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Get tough on illegal bloodsports in the countryside, police are urged

Tough action needs to be taken to counter criminals engaged in illegal bloodsports, police have been told, now that illegal hare coursing is likely to kick off after harvesting.

Concerns about the activity across the West Norfolk countryside are increasing as fields are cleared of crops after harvest making access to land easier.

The Country Land and Business Association (CLA) in the East of England is urging police to take the toughest stance possible against the activity.

Hare coursing traditionally starts in September. Police are asking people to be vigilant.
Hare coursing traditionally starts in September. Police are asking people to be vigilant.

It is appealing for anyone visiting or working in the countryside to be vigilant and report anything suspicious.

Police forces across the East of England region are investigating incidents of suspected coursing.

Hare coursing is a rural crime where dogs are used to chase, catch and kill hares, with gambling on the outcome common practice.

The CLA represents farmers, landowners and rural businesses and its members are regularly victims of hare coursing on their land. One member has reported being threatened when discovering people hare coursing on farmland.

To ensure there is a greater deterrent against hare coursing the CLA has called for tougher sentencing for perpetrators.

CLA East regional director Ben Underwood said: “Following harvest we always see a spike in hare coursing and sadly the problem is once again prevalent in the countryside.

“Those involved in this crime are hardened criminals who will not think twice about threatening and intimidating anyone who attempts to stop them from pursuing this illegal activity.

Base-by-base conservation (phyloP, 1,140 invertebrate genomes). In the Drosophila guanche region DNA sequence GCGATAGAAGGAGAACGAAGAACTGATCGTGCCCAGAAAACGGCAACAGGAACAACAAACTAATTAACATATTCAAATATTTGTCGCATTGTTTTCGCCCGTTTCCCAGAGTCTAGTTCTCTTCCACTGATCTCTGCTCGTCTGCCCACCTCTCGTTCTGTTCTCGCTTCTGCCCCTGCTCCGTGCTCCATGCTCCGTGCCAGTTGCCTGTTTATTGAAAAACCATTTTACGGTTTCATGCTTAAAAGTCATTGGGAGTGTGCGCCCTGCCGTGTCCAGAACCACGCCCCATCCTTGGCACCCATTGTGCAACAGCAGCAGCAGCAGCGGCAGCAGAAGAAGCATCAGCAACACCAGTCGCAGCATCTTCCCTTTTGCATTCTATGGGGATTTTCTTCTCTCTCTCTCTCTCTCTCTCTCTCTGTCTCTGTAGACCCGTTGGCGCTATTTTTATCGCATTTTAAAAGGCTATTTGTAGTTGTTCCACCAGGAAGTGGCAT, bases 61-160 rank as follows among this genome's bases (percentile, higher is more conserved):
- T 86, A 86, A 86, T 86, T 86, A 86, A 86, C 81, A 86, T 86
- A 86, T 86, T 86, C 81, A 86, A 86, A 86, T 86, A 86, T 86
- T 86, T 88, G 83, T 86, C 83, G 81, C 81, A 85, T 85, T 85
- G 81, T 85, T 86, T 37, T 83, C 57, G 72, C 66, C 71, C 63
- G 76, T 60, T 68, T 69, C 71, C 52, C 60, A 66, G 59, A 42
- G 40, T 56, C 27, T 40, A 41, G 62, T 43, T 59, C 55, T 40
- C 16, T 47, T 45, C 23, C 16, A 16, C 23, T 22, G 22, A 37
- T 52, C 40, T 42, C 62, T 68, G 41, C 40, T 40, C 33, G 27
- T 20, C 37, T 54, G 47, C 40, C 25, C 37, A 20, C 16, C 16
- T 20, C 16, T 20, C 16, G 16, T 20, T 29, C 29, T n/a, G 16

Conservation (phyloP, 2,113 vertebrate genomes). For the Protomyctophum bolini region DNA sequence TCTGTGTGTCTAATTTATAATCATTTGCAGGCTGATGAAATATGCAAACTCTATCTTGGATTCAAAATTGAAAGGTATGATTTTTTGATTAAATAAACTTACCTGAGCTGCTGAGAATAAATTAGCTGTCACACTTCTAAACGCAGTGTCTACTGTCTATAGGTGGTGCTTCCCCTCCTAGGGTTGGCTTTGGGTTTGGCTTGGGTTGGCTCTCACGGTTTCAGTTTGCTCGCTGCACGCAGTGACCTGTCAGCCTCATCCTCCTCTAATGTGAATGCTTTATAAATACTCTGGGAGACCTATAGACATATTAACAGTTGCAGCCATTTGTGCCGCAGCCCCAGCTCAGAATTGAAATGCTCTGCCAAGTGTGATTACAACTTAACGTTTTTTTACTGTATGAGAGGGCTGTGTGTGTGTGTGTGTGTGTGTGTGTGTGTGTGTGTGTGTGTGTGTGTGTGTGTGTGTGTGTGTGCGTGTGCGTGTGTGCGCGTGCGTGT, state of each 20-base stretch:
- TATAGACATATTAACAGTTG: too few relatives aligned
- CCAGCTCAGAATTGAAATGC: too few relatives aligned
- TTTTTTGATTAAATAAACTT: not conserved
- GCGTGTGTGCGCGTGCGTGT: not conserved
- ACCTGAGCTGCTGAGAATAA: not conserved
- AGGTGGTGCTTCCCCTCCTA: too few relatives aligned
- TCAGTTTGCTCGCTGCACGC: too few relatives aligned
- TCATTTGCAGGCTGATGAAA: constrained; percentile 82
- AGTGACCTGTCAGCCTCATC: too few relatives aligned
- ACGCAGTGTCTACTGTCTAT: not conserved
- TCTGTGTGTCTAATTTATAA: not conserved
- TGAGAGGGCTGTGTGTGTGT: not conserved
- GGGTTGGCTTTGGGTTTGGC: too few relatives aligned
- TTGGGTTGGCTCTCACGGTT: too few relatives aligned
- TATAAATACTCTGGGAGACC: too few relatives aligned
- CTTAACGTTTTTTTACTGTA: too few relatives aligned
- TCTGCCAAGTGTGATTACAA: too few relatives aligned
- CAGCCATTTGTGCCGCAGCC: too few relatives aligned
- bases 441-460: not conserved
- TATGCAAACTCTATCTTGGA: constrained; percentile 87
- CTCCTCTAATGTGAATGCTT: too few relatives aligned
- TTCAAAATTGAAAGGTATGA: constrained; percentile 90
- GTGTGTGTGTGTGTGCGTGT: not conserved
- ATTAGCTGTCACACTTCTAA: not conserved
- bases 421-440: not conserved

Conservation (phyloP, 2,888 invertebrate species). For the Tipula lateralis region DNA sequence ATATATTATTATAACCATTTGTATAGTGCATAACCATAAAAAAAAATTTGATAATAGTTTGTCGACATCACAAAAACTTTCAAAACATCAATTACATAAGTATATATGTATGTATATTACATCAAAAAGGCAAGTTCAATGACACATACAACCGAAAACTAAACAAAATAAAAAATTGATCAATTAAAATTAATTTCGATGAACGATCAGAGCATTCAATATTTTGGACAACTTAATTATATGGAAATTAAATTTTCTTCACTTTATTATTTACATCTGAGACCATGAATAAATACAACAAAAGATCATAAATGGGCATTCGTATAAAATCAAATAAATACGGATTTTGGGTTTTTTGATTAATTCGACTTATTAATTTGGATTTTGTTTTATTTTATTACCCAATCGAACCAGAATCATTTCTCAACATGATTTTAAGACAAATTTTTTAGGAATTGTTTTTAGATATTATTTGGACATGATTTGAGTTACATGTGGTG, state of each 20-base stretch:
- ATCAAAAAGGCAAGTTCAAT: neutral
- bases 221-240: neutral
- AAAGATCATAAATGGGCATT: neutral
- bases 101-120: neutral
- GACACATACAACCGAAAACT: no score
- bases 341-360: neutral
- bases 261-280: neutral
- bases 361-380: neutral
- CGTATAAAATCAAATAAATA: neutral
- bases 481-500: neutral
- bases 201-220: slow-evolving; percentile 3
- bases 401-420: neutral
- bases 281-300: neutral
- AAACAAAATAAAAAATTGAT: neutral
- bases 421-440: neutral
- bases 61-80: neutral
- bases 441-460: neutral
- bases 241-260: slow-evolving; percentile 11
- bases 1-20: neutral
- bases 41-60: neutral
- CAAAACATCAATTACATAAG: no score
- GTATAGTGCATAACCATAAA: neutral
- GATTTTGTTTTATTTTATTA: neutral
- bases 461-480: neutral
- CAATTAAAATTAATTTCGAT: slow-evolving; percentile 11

“Our members regularly tell us how they have had crops damaged and fences, gates and hedges vandalised as hare coursers gain access to fields. The animal welfare concerns of this activity are also extremely worrying.

“We urge the police to take the toughest possible action against illegal hare coursing – but they need evidence to catch perpetrators and bring them to justice. This is why we encourage people to record and report any suspicious activity to the police. This can be done by dialling 101 or if a crime is actually in progress dial 999."

One CLA member in the East of England, who wishes to remain anonymous, said: “We are extremely concerned about the level of hare coursing that is taking place on our land.

"We are dealing with very violent people who are gaining access to our fields, damaging crops and breaking gates without a single care for the crime they are committing."

Advice issued by the CLA to anyone who sees hare coursing taking place is not to approach hare coursers, report it to police on 101, call 999 from a safe location if the crime is taking place and give an accurate description of people, vehicles and dogs.

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